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Topeka Capital-Journal (Kansas)
The House engaged in extraordinary debate Friday before overwhelmingly rejecting a bill that would deliver a property tax exemption for fitness clubs statewide sought by a Wichita businessman who donated liberally to dozens of lawmakers.
The heart of the matter is a measure pushed in the 2013 and 2014 sessions by Genesis Health Clubs president Rodney Steven, who sprinkled $67,000 into campaign accounts of about 70 members in the Legislature. The Senate passed the bill in each session, but the House refused to bend.
Rep. Dan Hawkins, a Wichita Republican who accepted $1,000 from Steven, proposed the House simply concur with the Senate's bill. If 63 votes existed in the House, Steven's bill would be sent to Gov. Sam Brownback.
"We have an inequity on tax policy," said Hawkins, who praised a for-profit health facility in Topeka for helping him lose 30 pounds.
Hawkins agreed with Steven's assertion Kansas' nonprofit fitness organizations, including YWCA and YMCA facilities, enjoy tax breaks that place commercial businesses at a disadvantage.
His request was rejected on a vote of 16-108, but not before Rep. John Edmonds, R-Great Bend, stood on the House floor and exposed 18 senators who accepted contributions from Steven and voted for his bill. It passed the Senate with 23 votes, but Edmonds read off the home county - not the name - of senators accepting donations and the amount accepted by each.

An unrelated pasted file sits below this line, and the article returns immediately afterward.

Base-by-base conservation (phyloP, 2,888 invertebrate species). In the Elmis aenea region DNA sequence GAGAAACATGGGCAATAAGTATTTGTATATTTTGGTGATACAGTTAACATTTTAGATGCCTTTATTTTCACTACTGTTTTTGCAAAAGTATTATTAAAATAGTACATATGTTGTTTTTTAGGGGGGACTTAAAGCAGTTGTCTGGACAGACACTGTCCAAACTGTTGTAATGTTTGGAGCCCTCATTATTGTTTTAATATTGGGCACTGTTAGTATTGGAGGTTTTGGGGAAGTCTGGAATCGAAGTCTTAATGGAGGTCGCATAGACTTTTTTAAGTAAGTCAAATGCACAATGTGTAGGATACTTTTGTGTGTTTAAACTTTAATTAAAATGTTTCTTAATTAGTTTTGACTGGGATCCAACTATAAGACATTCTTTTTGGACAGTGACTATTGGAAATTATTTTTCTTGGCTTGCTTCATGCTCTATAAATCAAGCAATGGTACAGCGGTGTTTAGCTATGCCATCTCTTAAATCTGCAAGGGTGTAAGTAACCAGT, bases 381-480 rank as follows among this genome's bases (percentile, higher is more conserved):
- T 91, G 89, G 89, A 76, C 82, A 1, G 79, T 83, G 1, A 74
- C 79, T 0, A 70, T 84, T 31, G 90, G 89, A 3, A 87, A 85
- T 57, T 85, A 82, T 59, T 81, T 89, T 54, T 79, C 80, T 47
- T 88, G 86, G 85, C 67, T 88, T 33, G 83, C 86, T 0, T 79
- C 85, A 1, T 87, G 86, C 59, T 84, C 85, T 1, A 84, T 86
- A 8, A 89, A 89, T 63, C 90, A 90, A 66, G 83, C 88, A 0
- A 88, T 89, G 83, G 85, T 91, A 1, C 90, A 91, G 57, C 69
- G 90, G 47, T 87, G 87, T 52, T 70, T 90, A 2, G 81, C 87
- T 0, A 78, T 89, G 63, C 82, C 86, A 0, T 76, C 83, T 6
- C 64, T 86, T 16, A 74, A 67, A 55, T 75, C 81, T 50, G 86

"While it must be admitted that correlation is not the same as causation," Edmonds said, "it must be agreed these 18 senators provided 86 percent of the vote necessary to adopt the Genesis amendment. That is unseemly and highly suggestive, to say the least."
Edmonds, who also accepted a $500 contribution from Steven in December, said he became aware during the current session the Wichita fitness club operator might engage in political retaliation against lawmakers who "failed to behave in accordance with his expectations."
"I am sure Mr. Steven is a wealthy and powerful man, but I do not believe the day has come when this House is required to knuckle under to the demands of any individual - no matter how rich or powerful," Edmonds said.
The speech inspired Rep. Travis Couture-Lovelady, a Palco Republican who also took $500 from Steven, to express disappointment with commentary from Edmonds.
"I take offense to the fact he would say some of our colleagues in the Senate are bought and paid for," he told House members. "And you should, too."